I have the worst teacher ever! Can I help her?

<< < (2/5) > >>

fancypants:
Quote from: anisogamy on February 07, 2013,  8:20:36 AM

So I'm guessing that you're in some sort of methods course that could be taught at the CC level? Have you checked Coursera or other MOOCs to see if something similar is freely offered that could get you this same training? What you're struggling through now sounds wretched, and if you're not required to complete this actual course I think it might be best to withdraw and try to learn this material some other way.


I will second this. If this is something that you want to learn, it doesn't sound like you're in a situation that will provide the learning you seek. Find the situation that will.

I also agree with hegemony--let the chair know what's going on as well.

polly_mer:
Quote from: hegemony on February 07, 2013,  8:43:07 AM

If I were falling so far short of the mark in teaching, I'd want to be helped.  If a colleague were falling so far short, I'd want her to be helped.  And if I were a chair, I'd want to know about this.


This.  Even a freshman should be able to go to a professor and politely request to have materials posted in a timely manner as well as assignments returned.  At an absolute minimum, these are reasonable requests, even for a professor who is overwhelmed.

For example, I know that I was livid when, several weeks into the semester, one student finally mentioned that no materials were on the CMS.  I had put the materials there and they were visible to me, but somehow I had missed toggling a hidden switch to make the materials visible to the students.  Yeah, no wonder the class was rated as extremely hard and I was brought before a committee to explain myself.  If someone had mentioned the first week that the materials weren't visible to students, then everyone would have been better off.

I, also, have somehow managed to carry around graded materials for three weeks without returning them, despite having the materials with me in class and fully intending to return them.  People showed up early, I got distracted answering questions and then going on to class activities, and so the materials stayed with me long after I had graded them.  An inquiry by a student would have prompted me to return those graded assignments much more quickly.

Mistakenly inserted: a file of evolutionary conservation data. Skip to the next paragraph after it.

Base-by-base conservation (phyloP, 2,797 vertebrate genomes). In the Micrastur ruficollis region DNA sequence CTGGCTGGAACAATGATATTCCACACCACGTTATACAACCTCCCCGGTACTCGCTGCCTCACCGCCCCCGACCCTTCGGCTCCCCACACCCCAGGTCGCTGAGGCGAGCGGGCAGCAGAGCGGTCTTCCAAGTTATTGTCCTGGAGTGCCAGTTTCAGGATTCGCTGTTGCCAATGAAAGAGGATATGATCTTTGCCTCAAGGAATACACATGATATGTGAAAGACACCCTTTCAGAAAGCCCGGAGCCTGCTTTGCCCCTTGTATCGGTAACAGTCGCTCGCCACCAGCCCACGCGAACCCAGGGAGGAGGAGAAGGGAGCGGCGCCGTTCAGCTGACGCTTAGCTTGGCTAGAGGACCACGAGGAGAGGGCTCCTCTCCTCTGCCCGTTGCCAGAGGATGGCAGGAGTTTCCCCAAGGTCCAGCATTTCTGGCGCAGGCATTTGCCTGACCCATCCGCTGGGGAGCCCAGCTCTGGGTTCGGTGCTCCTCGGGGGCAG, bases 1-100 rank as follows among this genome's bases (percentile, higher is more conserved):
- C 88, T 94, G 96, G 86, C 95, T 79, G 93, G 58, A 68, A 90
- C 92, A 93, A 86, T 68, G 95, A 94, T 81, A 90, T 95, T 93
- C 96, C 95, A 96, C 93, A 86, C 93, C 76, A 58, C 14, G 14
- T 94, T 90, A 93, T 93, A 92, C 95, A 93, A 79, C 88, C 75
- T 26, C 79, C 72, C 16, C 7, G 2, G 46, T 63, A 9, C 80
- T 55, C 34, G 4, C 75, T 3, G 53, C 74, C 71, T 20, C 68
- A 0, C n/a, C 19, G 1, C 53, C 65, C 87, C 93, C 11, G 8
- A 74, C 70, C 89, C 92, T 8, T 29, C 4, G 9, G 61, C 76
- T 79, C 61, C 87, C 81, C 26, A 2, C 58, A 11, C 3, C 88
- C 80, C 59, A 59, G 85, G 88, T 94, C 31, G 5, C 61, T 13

Please speak up!  Waiting to fill out an evaluation at the end of the course or just plain dropping doesn't help people who need a nudge or at least need information about how the course is going from the student view, especially from a student who is making a solid effort.

wet_blanket:
**Just a grad student; grain of salt; etc**

What's the relationship like between your school and the CC?  I can imagine an instructor at the CC, or even the chair, taking any attempt you make to provide constructive criticism as an example of your four year school with grad programs thinking your better than the lowly CC.  Even if the CC doesn't have that particular chip on its shoulder, I can't imagine the instructor being receptive to one of her students attempting to mentor her.  

I absolutely would not try to mentor her or frame it as "what needs to happen for the course to succeed."  Your desire for timely postings of material and return of homework is completely reasonable, so request those things and frame it as what needs to happen for you, as a student, to succeed.  Certainly talking to the chair is an option if that doesn't work, but again, stick to the role of dissatisfied student.

prytania3:
Quote from: wet_blanket on February 07, 2013,  9:00:47 AM

**Just a grad student; grain of salt; etc**

What's the relationship like between your school and the CC?  I can imagine an instructor at the CC, or even the chair, taking any attempt you make to provide constructive criticism as an example of your four year school with grad programs thinking your better than the lowly CC.  Even if the CC doesn't have that particular chip on its shoulder, I can't imagine the instructor being receptive to one of her students attempting to mentor her.  

I absolutely would not try to mentor her or frame it as "what needs to happen for the course to succeed."  Your desire for timely postings of material and return of homework is completely reasonable, so request those things and frame it as what needs to happen for you, as a student, to succeed.  Certainly talking to the chair is an option if that doesn't work, but again, stick to the role of dissatisfied student.


I'm with Blanket.

francie_:
Field_mouse, I'm sorry about this of a course, and you should probably drop to save your time and sanity.  But, I kinda hope you do stick it out, if only as an real-time experiment in bringing the "Power of WWtFD" as a rescue/intervention strategy to this apparently hapless instructor.

Best wishes!

Navigation

[0] Message Index

[#] Next page

[*] Previous page